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COVID-19: Feared Post-Thanksgiving Mega-Spike Didn't Happen

COVID-19: Feared Post-Thanksgiving Mega-Spike Didn't Happen
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Vaccine delivery aside, there hasn't been much good news recently regarding the COVID-19 crisis in Colorado and beyond — but at least the latest news isn't nearly as bad as anticipated. Fresh data from the Colorado Department of Public Health and Environment shows that while cases, hospitalizations and deaths related to the novel coronavirus remain well above viral low points recorded over the summer, they didn't surge over the Thanksgiving holiday by as much as officials had feared, offering hope for the upcoming yuletide season.

Here are the latest figures in major categories as updated by the CDPHE on the evening of December 13, juxtaposed with stats from one week earlier:

288,193 cases (up 27,612 from December 6)
16,126 hospitalized (up 1,258 from December 6)
64 counties (unchanged from December 6)
3,958 deaths among cases (up 502 from December 6)
3,012 deaths due to COVID-19 (up 288 from December 6)
2,614 outbreaks (up 228 from December 6)

Four major takeaways:

• The 27,612 increase in COVID-19 cases from December 6 to December 13 is considerably lower than the bump from the previous week of 31,809.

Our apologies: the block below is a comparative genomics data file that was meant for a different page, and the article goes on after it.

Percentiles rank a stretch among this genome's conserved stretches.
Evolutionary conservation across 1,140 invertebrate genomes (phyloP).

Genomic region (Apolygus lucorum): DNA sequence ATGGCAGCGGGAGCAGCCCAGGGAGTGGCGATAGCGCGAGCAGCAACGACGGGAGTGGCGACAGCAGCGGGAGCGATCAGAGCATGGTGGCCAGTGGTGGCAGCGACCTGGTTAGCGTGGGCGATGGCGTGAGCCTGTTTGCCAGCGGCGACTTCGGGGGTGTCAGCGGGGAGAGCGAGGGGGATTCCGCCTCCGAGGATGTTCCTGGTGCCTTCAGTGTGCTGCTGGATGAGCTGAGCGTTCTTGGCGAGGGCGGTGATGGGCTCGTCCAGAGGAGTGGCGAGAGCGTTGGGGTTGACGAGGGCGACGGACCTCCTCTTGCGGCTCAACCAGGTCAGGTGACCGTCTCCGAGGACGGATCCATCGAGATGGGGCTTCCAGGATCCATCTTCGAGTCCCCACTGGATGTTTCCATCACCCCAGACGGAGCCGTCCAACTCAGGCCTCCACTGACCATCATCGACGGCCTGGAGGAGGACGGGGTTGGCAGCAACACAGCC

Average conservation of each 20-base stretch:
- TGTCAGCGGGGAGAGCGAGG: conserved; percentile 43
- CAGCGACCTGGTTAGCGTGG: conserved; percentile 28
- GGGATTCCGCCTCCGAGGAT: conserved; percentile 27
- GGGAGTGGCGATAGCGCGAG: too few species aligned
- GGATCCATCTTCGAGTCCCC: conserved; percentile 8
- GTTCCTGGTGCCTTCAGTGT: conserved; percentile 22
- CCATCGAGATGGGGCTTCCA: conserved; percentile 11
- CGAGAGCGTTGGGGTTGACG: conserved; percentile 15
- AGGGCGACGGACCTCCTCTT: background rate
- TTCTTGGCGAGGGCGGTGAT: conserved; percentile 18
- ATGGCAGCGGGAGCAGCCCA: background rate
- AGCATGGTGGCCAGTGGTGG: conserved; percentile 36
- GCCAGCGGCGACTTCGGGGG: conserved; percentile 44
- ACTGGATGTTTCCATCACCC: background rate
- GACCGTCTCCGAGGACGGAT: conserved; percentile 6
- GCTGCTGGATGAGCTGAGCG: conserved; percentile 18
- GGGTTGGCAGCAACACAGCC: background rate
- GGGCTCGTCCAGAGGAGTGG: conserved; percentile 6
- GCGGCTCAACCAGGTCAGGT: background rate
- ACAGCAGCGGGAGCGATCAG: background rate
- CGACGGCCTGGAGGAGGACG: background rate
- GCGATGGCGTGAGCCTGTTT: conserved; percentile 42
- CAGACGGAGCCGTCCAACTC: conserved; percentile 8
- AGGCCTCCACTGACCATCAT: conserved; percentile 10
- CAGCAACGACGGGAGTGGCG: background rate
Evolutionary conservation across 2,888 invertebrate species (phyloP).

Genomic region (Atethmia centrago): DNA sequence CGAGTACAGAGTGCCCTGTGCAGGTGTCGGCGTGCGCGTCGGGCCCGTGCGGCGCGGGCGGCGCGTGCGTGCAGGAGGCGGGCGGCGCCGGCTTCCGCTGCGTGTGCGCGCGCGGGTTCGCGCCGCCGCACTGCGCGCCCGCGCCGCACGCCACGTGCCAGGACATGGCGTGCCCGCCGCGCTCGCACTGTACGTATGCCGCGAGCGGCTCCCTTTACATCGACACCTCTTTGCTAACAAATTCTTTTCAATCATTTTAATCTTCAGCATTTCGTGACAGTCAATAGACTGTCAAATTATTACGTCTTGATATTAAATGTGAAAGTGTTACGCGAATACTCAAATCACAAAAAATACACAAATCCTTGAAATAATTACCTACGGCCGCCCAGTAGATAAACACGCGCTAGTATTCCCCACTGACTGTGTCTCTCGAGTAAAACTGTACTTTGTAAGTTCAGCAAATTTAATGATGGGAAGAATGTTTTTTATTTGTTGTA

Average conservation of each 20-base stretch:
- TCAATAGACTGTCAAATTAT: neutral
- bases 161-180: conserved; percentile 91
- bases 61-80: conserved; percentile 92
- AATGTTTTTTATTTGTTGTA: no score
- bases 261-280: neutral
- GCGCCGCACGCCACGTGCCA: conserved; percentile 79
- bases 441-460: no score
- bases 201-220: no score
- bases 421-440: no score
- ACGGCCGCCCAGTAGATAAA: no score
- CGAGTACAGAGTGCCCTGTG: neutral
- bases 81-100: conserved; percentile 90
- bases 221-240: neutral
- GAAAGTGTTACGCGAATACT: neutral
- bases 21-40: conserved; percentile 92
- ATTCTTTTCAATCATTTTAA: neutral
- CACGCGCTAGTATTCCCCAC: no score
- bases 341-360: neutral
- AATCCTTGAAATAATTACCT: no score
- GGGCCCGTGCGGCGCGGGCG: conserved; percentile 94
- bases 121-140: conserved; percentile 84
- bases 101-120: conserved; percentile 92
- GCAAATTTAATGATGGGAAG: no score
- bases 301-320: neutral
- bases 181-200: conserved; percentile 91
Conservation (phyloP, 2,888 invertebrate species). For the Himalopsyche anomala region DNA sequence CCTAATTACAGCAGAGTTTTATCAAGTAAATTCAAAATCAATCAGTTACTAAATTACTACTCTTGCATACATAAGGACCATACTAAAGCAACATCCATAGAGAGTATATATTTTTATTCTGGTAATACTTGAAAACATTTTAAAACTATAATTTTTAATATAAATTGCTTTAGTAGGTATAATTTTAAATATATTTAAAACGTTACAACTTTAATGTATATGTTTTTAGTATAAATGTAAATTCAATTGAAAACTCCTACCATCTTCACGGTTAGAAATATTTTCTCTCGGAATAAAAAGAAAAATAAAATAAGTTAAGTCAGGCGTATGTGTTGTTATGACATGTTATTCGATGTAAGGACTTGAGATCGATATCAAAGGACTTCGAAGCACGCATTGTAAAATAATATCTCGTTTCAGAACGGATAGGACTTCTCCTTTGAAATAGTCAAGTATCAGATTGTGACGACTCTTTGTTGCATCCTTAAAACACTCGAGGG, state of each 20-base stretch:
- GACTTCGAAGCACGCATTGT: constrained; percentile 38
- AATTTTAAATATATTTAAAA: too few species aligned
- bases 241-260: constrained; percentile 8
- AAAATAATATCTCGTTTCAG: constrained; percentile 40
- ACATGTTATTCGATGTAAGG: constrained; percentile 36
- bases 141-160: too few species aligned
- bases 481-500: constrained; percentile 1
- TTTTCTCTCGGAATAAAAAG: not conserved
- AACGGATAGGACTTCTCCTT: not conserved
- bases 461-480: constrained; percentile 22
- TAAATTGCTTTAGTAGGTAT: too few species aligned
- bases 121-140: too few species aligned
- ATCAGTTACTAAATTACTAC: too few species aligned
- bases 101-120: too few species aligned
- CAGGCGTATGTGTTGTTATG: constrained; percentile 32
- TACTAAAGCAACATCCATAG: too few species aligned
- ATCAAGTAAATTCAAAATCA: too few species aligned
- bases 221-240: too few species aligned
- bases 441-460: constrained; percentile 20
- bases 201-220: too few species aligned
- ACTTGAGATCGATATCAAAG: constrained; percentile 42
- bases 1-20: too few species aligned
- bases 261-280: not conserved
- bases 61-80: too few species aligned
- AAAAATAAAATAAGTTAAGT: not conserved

• The same is true of hospitalizations; the December 6-13 climb of 1,258 falls short of the 1,440 recorded between November 29 and December 5.
• Unfortunately, both deaths among cases and deaths due to COVID-19 are up markedly, with the former rising from 453 to 502 and the latter leaping from 203 to 288 in a week's time. But even this uptick is less severe than seemed likely, given the other statistics. 
• New outbreaks have slowly been moving downward, and given that the 228 additions to the list over the week represent a slower pace than that of the previous week, which notched 250, that trend seems to be continuing.

The cases of COVID-19 by the date reported to Colorado officials aren't radically lower than those of the previous period, but they represent a modest decline. This is a snapshot from the prior ten days:

December 12 — 2,478
December 11 — 3,521
December 10 — 3,778
December 9 — 4,576
December 8 — 3,483
December 7 — 3,990
December 6 — 4,079
December 5 — 3,521
December 4 — 4,444
December 3 — 5,220

Colorado's seven-day average positivity rate, defined by the Bloomberg School of Public Health at Johns Hopkins as "the percentage of all coronavirus tests performed that are actually positive, or: (positive tests)/(total tests) x 100 percent," looks better, too. The 8.91 percent state rate as of December 13 is still well above the 5 percent mark identified as a warning sign by the World Health Organization, but it's way down from the 12.17 percent recorded on December 6. And outpatient syndromic COVID-19 visits, which had skyrocketed to 20.85 percent on November 29, are now sitting at 6.35 percent, a reduction of more than two-thirds.

The number of patients currently hospitalized for COVID-19 has either dipped or remained fairly steady for the second week in a row, and admissions have moderated. On December 6, new admissions were calculated at 129; on December 13, another 141 patients checked in.

Here are stats related to these metrics over ten-day periods:

Patients Currently Hospitalized for COVID-19

December 13, 2020